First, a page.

Allen Woody

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Allen Woody
Woody playing an Epiphone Viola Bass with Gov't Mule
Woody playing an Epiphone Viola Bass with Gov't Mule
Background information
Birth nameDouglas Allen Woody
Born(1955-10-03)October 3, 1955
DiedAugust 26, 2000(2000-08-26) (aged 44)
Queens, New York, U.S.
GenresSouthern rock, hard rock, blues rock
Occupation(s)Musician, songwriter
Years active1975 – 2000
Formerly ofThe Allman Brothers Band, Gov't Mule, The Peter Criss Band, The Artimus Pyle Band, Blue Floyd, Montage

Douglas Allen Woody (October 3, 1955 – August 26, 2000)[1] was an American bass guitarist best known for his eight-year tenure in the Allman Brothers Band and as a co-founder of Gov't Mule.


After having studied at Vanderbilt University's Blair School of Music,[2] Woody joined the Allman Brothers Band along with guitarist Warren Haynes upon the group's reunion in 1989. Woody and Haynes formed side project Gov't Mule in 1994 with former Dickey Betts drummer Matt Abts. Haynes and Woody decided to leave the Allman Brothers Band in 1997 to put a full-time effort into Gov't Mule. Prior to that, Woody played in the 1970s jazz fusion rock band Montage, and following that with former Kiss drummer Peter Criss in the Criss Penridge Alliance in the 1980s.

Death and legacy[edit]

Woody was found dead the morning of Saturday August 26, 2000 at the Marriott Courtyard in Queens, New York. A preliminary autopsy performed was inconclusive and showed no immediate cause of death;[3] but he was subsequently determined to have died of a heroin overdose.[4] He was survived by his wife Jenny and daughter Savannah.

Woody's death helped Haynes in his decision to return to the Allman Brothers Band. Gov't Mule continued on after Woody's death with Andy Hess assuming bass duties after a three-year period that saw a rotating group of bass players including Mike Gordon, Dave Schools, Oteil Burbridge (Woody's replacement in the Allman Brothers Band), George Porter Jr. and Les Claypool.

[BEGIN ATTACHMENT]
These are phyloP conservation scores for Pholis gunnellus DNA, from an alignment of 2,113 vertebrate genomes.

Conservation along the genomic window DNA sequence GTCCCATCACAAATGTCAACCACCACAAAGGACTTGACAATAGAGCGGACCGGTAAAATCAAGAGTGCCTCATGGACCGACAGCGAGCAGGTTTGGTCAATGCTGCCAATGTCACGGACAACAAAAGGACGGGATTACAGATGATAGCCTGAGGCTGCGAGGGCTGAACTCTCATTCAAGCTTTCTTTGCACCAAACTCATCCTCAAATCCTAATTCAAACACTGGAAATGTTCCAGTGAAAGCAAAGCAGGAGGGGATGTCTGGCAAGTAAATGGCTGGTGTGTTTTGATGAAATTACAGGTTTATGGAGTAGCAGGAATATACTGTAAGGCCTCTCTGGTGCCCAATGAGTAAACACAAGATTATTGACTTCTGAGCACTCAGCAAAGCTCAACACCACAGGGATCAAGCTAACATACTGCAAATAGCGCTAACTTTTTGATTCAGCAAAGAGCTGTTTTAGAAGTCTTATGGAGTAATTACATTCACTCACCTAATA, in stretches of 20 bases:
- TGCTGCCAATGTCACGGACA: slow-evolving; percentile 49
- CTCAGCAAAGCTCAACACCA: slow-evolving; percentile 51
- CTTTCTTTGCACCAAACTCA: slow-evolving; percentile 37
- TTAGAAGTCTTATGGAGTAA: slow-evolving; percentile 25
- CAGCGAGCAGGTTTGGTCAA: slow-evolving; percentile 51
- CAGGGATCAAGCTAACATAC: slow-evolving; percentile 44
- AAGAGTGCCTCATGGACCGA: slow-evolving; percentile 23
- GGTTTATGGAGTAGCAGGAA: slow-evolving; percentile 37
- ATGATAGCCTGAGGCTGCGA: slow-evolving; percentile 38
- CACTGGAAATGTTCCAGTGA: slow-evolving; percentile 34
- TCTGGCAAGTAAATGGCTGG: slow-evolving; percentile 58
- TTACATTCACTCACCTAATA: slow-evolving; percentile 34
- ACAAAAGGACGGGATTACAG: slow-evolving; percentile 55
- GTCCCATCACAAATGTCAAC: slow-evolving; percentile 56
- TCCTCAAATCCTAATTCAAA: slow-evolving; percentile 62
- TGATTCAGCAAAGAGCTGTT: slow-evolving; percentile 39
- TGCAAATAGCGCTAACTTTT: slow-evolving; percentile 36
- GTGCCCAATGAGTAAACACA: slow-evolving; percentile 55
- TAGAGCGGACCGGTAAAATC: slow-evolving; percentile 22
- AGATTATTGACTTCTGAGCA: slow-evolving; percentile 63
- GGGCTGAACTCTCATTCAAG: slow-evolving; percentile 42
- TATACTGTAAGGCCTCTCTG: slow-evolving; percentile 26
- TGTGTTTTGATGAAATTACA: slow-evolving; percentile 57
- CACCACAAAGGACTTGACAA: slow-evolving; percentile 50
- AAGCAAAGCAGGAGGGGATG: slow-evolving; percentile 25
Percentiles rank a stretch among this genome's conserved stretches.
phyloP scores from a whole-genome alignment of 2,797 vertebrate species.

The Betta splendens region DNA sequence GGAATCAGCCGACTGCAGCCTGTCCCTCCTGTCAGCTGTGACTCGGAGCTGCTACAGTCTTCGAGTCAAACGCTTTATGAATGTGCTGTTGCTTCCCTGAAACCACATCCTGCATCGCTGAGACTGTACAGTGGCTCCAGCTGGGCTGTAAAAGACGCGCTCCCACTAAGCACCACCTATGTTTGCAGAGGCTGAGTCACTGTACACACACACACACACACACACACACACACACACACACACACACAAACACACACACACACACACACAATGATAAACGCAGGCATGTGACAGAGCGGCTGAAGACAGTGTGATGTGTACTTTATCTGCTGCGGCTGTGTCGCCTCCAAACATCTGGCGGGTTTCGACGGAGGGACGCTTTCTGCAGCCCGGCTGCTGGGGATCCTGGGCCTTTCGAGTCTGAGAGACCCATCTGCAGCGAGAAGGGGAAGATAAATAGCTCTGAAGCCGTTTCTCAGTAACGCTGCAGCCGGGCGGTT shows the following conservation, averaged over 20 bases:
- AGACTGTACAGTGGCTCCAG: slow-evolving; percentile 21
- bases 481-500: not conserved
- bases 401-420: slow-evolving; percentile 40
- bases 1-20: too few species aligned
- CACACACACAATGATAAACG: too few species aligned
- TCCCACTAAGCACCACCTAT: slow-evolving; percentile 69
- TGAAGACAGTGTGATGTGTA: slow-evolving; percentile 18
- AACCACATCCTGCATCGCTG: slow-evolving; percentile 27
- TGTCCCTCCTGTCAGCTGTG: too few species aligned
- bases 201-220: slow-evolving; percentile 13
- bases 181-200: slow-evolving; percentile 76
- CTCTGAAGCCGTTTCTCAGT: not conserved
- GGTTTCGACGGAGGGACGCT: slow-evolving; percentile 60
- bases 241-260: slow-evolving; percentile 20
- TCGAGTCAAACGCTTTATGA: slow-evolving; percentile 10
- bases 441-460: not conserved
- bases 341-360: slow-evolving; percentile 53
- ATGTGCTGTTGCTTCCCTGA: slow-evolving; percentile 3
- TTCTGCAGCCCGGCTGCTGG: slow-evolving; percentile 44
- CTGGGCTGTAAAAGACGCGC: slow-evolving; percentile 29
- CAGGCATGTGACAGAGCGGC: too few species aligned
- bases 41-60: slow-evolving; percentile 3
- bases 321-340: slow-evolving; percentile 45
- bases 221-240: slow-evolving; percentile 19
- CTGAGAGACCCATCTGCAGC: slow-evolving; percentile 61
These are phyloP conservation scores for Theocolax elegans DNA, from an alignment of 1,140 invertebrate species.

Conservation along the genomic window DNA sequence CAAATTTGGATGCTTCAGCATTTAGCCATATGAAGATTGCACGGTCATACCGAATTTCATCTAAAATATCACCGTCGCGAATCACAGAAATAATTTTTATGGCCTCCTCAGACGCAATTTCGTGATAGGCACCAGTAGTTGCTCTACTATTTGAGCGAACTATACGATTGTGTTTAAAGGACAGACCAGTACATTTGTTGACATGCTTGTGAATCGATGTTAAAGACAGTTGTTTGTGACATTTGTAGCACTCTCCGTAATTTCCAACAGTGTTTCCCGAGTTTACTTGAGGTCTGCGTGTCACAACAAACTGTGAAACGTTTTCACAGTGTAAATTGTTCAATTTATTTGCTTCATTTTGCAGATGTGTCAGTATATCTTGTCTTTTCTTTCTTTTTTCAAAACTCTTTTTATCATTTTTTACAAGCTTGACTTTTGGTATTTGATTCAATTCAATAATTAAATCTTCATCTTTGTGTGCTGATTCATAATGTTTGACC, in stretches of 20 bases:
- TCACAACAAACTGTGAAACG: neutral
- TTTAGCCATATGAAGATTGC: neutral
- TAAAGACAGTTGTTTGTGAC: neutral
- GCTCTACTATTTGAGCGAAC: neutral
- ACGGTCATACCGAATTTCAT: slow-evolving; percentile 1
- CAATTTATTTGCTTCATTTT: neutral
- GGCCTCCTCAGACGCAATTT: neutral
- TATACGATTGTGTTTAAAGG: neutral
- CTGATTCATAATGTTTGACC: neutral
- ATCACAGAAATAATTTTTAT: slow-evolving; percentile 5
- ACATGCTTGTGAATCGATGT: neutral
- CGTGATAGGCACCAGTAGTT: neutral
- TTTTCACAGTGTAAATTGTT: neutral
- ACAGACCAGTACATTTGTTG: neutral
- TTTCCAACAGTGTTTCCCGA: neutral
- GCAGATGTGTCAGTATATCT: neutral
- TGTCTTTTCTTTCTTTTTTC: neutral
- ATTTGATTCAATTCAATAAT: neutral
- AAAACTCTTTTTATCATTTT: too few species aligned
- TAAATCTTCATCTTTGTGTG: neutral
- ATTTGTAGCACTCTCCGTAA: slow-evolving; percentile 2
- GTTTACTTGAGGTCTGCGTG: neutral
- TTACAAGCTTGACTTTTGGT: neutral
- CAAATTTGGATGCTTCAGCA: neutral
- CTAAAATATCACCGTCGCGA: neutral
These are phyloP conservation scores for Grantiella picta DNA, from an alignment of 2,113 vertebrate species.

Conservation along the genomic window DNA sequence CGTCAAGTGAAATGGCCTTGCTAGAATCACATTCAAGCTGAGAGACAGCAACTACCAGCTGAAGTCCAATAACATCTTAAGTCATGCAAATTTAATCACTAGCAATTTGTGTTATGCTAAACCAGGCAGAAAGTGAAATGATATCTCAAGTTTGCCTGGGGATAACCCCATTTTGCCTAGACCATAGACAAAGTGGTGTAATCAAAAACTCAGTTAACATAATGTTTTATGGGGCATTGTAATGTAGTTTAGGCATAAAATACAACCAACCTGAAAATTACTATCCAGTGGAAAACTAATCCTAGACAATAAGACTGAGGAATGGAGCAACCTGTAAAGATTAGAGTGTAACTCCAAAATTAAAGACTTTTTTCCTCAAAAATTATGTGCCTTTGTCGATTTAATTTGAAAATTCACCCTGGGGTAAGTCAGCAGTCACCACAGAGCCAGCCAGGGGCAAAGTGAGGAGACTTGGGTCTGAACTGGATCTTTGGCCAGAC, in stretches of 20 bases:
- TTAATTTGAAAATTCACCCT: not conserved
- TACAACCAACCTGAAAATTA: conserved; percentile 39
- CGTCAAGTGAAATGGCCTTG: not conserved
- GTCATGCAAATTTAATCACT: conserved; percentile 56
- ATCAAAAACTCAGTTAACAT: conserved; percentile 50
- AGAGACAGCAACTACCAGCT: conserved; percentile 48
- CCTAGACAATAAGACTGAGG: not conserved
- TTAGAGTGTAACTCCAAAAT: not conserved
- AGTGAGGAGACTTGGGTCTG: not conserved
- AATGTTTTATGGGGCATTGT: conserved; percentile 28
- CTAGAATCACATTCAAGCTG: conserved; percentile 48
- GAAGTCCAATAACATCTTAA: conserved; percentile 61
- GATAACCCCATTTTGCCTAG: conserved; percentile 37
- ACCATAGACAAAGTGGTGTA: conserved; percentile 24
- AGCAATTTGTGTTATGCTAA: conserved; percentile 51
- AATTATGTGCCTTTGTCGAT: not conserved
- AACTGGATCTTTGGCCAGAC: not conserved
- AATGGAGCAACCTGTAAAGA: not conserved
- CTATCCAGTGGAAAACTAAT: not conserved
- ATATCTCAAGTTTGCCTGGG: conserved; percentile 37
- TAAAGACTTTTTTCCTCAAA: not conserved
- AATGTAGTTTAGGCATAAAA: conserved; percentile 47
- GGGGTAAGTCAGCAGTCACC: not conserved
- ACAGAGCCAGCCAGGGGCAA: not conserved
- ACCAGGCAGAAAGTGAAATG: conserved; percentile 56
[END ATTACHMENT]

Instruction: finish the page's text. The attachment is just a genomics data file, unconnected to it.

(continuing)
The Canadian band Big Sugar wrote one song "Nashville Grass" about Woody's death and funeral.

Musical equipment[edit]

Woody had a large collection of bass guitars (around 450), featured in his own bass instruction video and was held in high esteem for his playing. The Epiphone Rumble Kat signature bass was similar to two specially built double-neck instruments that Gibson made for him: a bass/guitar and a bass/mandolin. With the Allman Brothers, although Woody used many different basses, Gibson Thunderbirds were his preferred instruments, along with Alembic basses. With Gov't Mule, Allen usually played the Gibson EB series, particularly the hollow-bodied EB-2 and the solid-bodied EB-3. At times he played a Rickenbacker or Gibson Thunderbird. Ampeg SVT was his amp of choice most of the time. Epiphone posthumously released an Allen Woody Limited Edition Bass, a semi-hollow arch-top similar to the Rumble Kat. Woody played esthetically customized Musicvox 4 string Spaceranger and Space Cadet Basses with Gov’t Mule. He played a Musicvox Space Cadet 12 String guitar and Yellow Musicvox Space Cadet 12 String Bass on tour with Blue Floyd performing extended 12 string bass solos in his role as second guitarist in the band.

The movie Rising Low, directed by fellow bass player Mike Gordon, is a documentary about bass players dedicated to the memory of Allen Woody and features bass players that he respected and knew in his lifetime.


With the Allman Brothers Band
With Gov't Mule


  1. ^ "Allen Woody - Gov't Mule / The Allman Brothers Band | Fallen Heroes Of Southern Rock". Retrieved May 25, 2013.
  2. ^ Moseley, Willie G. (May 11, 2001). "Allen Woody: Of Short-Scale Basses and Long, Long Songs". Vintage Guitar Magazine. Retrieved January 20, 2017.
  3. ^ "Allen Woody Page in Fuller Up, The Dead Musician Directory". August 26, 2000. Archived from the original on June 1, 2016. Retrieved May 25, 2013.
  4. ^ Dixie Lullaby by Mark Kemp. Free Press: 2004. ISBN 0743237943 pgs 201-2
  5. ^ "Gov't Mule Premiere "Spanish Moon" from New 'Sco-Mule' Album with John Scofield — Exclusive | Guitar World". Archived from the original on February 13, 2015. Retrieved January 28, 2015.

External links[edit]